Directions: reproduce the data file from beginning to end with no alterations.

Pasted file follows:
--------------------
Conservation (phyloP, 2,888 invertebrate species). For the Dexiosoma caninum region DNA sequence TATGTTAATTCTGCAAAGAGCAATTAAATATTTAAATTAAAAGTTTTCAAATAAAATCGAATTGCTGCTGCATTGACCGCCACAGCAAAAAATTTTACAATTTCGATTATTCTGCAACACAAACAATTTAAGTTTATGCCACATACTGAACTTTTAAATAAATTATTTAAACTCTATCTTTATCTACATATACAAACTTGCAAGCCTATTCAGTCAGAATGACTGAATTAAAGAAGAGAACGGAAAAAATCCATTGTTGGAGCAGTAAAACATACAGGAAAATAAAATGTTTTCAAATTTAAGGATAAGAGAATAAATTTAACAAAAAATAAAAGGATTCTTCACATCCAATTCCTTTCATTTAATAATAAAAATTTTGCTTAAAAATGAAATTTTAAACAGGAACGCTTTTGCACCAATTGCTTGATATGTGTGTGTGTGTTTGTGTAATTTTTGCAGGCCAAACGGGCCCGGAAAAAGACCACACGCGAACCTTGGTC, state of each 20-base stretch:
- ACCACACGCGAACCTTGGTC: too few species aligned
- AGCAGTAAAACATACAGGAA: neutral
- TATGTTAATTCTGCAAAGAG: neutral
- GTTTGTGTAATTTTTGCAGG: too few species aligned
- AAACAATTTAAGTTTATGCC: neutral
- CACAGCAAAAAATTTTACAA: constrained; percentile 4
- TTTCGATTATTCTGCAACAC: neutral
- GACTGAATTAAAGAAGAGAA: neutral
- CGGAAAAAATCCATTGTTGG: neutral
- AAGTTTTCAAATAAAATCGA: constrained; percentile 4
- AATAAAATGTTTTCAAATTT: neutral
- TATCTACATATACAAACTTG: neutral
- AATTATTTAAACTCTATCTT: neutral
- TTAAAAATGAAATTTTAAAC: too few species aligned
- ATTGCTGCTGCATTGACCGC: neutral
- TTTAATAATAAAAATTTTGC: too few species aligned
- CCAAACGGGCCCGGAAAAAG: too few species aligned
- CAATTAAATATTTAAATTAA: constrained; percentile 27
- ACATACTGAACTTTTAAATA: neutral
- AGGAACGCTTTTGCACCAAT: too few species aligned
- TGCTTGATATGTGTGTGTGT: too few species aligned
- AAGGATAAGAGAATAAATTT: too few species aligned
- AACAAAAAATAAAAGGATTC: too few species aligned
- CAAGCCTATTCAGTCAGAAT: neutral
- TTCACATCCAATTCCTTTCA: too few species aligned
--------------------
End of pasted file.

Conservation (phyloP, 2,888 invertebrate species). For the Dexiosoma caninum region DNA sequence TATGTTAATTCTGCAAAGAGCAATTAAATATTTAAATTAAAAGTTTTCAAATAAAATCGAATTGCTGCTGCATTGACCGCCACAGCAAAAAATTTTACAATTTCGATTATTCTGCAACACAAACAATTTAAGTTTATGCCACATACTGAACTTTTAAATAAATTATTTAAACTCTATCTTTATCTACATATACAAACTTGCAAGCCTATTCAGTCAGAATGACTGAATTAAAGAAGAGAACGGAAAAAATCCATTGTTGGAGCAGTAAAACATACAGGAAAATAAAATGTTTTCAAATTTAAGGATAAGAGAATAAATTTAACAAAAAATAAAAGGATTCTTCACATCCAATTCCTTTCATTTAATAATAAAAATTTTGCTTAAAAATGAAATTTTAAACAGGAACGCTTTTGCACCAATTGCTTGATATGTGTGTGTGTGTTTGTGTAATTTTTGCAGGCCAAACGGGCCCGGAAAAAGACCACACGCGAACCTTGGTC, state of each 20-base stretch:
- ACCACACGCGAACCTTGGTC: too few species aligned
- AGCAGTAAAACATACAGGAA: neutral
- TATGTTAATTCTGCAAAGAG: neutral
- GTTTGTGTAATTTTTGCAGG: too few species aligned
- AAACAATTTAAGTTTATGCC: neutral
- CACAGCAAAAAATTTTACAA: constrained; percentile 4
- TTTCGATTATTCTGCAACAC: neutral
- GACTGAATTAAAGAAGAGAA: neutral
- CGGAAAAAATCCATTGTTGG: neutral
- AAGTTTTCAAATAAAATCGA: constrained; percentile 4
- AATAAAATGTTTTCAAATTT: neutral
- TATCTACATATACAAACTTG: neutral
- AATTATTTAAACTCTATCTT: neutral
- TTAAAAATGAAATTTTAAAC: too few species aligned
- ATTGCTGCTGCATTGACCGC: neutral
- TTTAATAATAAAAATTTTGC: too few species aligned
- CCAAACGGGCCCGGAAAAAG: too few species aligned
- CAATTAAATATTTAAATTAA: constrained; percentile 27
- ACATACTGAACTTTTAAATA: neutral
- AGGAACGCTTTTGCACCAAT: too few species aligned
- TGCTTGATATGTGTGTGTGT: too few species aligned
- AAGGATAAGAGAATAAATTT: too few species aligned
- AACAAAAAATAAAAGGATTC: too few species aligned
- CAAGCCTATTCAGTCAGAAT: neutral
- TTCACATCCAATTCCTTTCA: too few species aligned